I was watching a documentary on the Tibetan Book of the Dead. At some point you could see the interior of a room, where a few Tibetan monks started the ritual following the death of a young Tibetan. The room did not have windows, only openings in the stoned wall. But the openings were covered by very small curtains.
As always, I was overwhelmed by the austerity of the Tibetan life, and again I promised myself that one day I will go there. Maybe I am not spiritual enough for this type of journey but I am pretty sure that I would have a life transforming experience.
What do you feel watching this picture?
Photo courtesy of Konstantin
First glimpse brought me a huge emotional pain; my soul hurt. I could almost hear the eerie sound of the wind. The wind that burnt the faces of the old and young Tibetans for centuries.
The most popular image people would refer to while thinking of Tibet, beside the Chomolangma naturally, it’s the artifact found on top of Jokhang (The House of Lord) Temple.
Deers are a direct reference to the Buddha’s first teaching in the Deer Park, Sarnath, also called Dharmachakra Parivartan. The suggestion is that his presence was so peaceful that even the animals came to listen.
In the Tibetan tradition, a monastery which holds the Kangyur and Tengyur collections of texts would have this symbol of deers on both sides of the Dharma-wheel on the roof.
The Jokhang Temple is the most celebrated temple in Tibet. Because the temple is not controlled by any sect of the Tibetan Buddhism, it attracts followers of all the sects, along with the followers of Bon Po, Tibet’s indigenous religion.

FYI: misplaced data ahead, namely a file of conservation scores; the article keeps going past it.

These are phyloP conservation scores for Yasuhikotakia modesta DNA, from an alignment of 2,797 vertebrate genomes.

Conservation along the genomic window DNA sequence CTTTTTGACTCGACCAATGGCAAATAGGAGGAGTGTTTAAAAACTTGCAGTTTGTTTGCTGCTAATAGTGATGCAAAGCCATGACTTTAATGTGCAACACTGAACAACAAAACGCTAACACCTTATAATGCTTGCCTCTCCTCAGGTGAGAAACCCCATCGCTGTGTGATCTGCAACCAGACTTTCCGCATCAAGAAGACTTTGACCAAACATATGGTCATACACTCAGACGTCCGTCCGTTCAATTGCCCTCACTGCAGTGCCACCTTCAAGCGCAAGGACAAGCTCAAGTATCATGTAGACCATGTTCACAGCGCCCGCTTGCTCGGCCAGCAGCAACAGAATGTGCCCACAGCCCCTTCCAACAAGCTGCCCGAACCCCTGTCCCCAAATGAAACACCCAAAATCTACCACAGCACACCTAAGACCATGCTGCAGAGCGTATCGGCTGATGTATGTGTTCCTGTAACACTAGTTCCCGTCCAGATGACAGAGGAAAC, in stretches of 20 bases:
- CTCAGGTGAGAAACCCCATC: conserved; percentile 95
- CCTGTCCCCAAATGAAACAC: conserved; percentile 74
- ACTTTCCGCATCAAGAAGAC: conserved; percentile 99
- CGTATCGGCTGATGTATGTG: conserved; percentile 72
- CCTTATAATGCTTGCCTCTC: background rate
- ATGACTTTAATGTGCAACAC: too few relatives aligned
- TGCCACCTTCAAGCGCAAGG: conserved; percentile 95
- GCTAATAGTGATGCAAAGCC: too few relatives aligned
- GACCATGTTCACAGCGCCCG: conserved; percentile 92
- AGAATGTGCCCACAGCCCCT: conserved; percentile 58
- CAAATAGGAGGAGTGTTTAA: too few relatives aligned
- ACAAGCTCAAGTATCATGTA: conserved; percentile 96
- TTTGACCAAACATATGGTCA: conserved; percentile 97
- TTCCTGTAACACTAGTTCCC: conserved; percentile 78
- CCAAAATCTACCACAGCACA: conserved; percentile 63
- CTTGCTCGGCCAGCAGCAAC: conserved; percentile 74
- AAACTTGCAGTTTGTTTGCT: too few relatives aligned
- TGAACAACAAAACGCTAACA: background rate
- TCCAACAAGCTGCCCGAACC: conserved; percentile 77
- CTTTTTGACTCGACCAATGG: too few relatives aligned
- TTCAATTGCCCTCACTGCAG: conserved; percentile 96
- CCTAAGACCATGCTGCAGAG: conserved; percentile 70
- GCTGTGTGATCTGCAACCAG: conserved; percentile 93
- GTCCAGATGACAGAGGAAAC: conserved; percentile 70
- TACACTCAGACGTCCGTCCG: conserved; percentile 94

The Temple houses the most sacred artifact of the Buddhism: the statue of Jowo Sakyamuni or Gautama Buddha, the founder of the Buddhism.
The statue is 1.5 meters tall, cast from precious metals and decorated with jewels and it represents Sakyamuni when he was twelve-year old.
The Tibetans continue to be violently repressed by the Chinese. Hundreds of Tibetan monks are still imprisoned, vast areas of the country, which are off limits to foreign visitors or journalists, are stripped of natural resources and most monasteries in desperate need of reconstruction are left without any financial support by the Chinese government.
Some monasteries, part of the tourist circuit, have been more or less given reconstruction assistance.
But Tibetan pilgrims still visit this ancient holy site to access the spiritual presence and to pray for the spirit- health of the monastery, spirit to be said to return only after the departure of the Chinese.
The ritual asks to follow clockwise the sacred path, outside the walls.
Photo courtesy of Konstantin
Tashilhunpo remains one of the poorer monasteries, but one that is still trying to look after the physical, mental and spiritual well-being of all the monks, throughout their lives.
I found this very interesting site, that promises a meaningful trip to Tibet.